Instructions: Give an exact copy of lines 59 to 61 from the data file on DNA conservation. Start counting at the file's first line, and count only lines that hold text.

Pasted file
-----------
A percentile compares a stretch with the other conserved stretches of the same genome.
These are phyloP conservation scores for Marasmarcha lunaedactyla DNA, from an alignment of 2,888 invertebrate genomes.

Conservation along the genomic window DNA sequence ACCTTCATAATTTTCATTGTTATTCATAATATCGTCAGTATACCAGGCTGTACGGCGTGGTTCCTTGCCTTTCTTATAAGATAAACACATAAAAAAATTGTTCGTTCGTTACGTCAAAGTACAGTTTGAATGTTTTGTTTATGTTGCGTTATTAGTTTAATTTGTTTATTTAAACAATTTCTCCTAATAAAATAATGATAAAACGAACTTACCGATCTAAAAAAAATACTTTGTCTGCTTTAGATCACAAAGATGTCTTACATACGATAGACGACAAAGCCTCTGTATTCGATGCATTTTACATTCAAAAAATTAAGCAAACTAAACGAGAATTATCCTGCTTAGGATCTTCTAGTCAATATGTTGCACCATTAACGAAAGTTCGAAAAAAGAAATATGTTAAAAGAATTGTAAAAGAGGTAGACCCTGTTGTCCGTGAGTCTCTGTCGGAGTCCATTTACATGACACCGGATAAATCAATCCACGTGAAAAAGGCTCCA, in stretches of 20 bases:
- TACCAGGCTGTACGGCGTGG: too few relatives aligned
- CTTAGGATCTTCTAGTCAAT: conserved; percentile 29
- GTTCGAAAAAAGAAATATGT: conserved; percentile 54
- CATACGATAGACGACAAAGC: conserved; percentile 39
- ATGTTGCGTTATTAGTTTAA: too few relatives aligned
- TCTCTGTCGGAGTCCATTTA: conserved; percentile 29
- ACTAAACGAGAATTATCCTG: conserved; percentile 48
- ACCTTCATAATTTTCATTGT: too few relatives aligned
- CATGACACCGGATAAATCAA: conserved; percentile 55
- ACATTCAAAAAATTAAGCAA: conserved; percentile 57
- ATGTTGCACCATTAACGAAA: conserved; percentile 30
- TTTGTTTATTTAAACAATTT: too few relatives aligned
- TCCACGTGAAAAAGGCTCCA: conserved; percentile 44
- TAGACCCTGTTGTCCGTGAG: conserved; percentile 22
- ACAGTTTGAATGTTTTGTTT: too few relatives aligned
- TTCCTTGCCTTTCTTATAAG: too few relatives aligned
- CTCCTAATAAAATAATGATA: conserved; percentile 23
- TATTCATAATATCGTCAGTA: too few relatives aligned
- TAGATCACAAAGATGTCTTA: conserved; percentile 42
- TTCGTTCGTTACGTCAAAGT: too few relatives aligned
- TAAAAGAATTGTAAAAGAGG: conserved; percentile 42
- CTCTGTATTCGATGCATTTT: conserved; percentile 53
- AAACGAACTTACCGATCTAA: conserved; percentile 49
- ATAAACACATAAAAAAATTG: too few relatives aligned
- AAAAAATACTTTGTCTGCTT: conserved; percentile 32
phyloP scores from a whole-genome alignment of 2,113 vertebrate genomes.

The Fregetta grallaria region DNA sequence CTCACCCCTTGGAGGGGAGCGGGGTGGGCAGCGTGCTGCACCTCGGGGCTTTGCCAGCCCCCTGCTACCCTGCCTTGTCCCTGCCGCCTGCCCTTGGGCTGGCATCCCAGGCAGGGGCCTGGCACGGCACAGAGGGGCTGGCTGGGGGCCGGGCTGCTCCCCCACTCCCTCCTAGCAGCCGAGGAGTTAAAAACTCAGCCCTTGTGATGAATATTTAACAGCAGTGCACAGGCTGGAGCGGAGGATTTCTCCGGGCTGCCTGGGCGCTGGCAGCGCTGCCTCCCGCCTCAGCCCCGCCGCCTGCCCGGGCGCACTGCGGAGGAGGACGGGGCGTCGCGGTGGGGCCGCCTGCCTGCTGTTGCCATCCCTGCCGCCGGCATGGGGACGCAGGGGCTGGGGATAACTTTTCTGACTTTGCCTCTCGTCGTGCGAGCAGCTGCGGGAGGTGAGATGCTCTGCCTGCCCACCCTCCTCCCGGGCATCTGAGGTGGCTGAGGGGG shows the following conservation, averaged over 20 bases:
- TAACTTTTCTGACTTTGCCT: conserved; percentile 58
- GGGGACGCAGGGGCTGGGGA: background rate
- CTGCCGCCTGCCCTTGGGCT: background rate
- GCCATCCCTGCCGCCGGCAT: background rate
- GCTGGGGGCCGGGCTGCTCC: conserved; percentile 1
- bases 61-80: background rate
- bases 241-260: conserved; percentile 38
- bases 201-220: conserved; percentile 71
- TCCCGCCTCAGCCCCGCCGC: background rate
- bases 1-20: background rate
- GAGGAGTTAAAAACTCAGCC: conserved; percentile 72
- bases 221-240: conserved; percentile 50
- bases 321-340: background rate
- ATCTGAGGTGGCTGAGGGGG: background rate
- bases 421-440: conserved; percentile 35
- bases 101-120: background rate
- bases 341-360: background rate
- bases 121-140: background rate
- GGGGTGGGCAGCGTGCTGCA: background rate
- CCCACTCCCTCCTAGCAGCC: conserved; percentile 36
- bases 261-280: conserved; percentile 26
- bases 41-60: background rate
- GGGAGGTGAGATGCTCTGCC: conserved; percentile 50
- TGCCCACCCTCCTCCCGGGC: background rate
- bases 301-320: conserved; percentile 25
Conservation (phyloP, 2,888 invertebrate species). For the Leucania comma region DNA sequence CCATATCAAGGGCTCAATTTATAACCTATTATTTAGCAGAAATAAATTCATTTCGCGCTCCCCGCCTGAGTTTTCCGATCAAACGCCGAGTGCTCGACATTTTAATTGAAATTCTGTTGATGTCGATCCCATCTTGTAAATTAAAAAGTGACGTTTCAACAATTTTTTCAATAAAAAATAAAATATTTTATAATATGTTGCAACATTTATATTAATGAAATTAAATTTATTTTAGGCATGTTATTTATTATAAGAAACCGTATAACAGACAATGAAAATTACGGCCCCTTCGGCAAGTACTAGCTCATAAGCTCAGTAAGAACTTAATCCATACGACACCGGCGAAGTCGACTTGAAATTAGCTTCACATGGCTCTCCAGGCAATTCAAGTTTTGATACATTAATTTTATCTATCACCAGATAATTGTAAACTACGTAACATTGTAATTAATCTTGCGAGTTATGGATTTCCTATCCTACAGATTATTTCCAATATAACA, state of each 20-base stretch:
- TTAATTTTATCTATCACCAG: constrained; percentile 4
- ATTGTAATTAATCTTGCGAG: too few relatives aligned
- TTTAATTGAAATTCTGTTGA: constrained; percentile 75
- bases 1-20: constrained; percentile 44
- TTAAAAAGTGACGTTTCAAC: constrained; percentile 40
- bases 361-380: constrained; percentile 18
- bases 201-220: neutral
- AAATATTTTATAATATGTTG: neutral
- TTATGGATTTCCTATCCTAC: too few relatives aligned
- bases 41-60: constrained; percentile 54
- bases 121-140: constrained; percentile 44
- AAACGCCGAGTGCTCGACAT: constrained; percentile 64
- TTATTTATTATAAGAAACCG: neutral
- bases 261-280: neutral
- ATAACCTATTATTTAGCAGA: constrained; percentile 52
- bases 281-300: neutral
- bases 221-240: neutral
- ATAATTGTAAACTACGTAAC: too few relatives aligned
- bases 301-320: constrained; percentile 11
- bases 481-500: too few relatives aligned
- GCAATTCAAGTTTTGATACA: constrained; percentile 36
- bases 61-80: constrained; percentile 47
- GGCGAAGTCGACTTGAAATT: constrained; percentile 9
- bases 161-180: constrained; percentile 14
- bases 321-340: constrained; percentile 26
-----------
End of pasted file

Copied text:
- TTTAATTGAAATTCTGTTGA: constrained; percentile 75
- bases 1-20: constrained; percentile 44
- TTAAAAAGTGACGTTTCAAC: constrained; percentile 40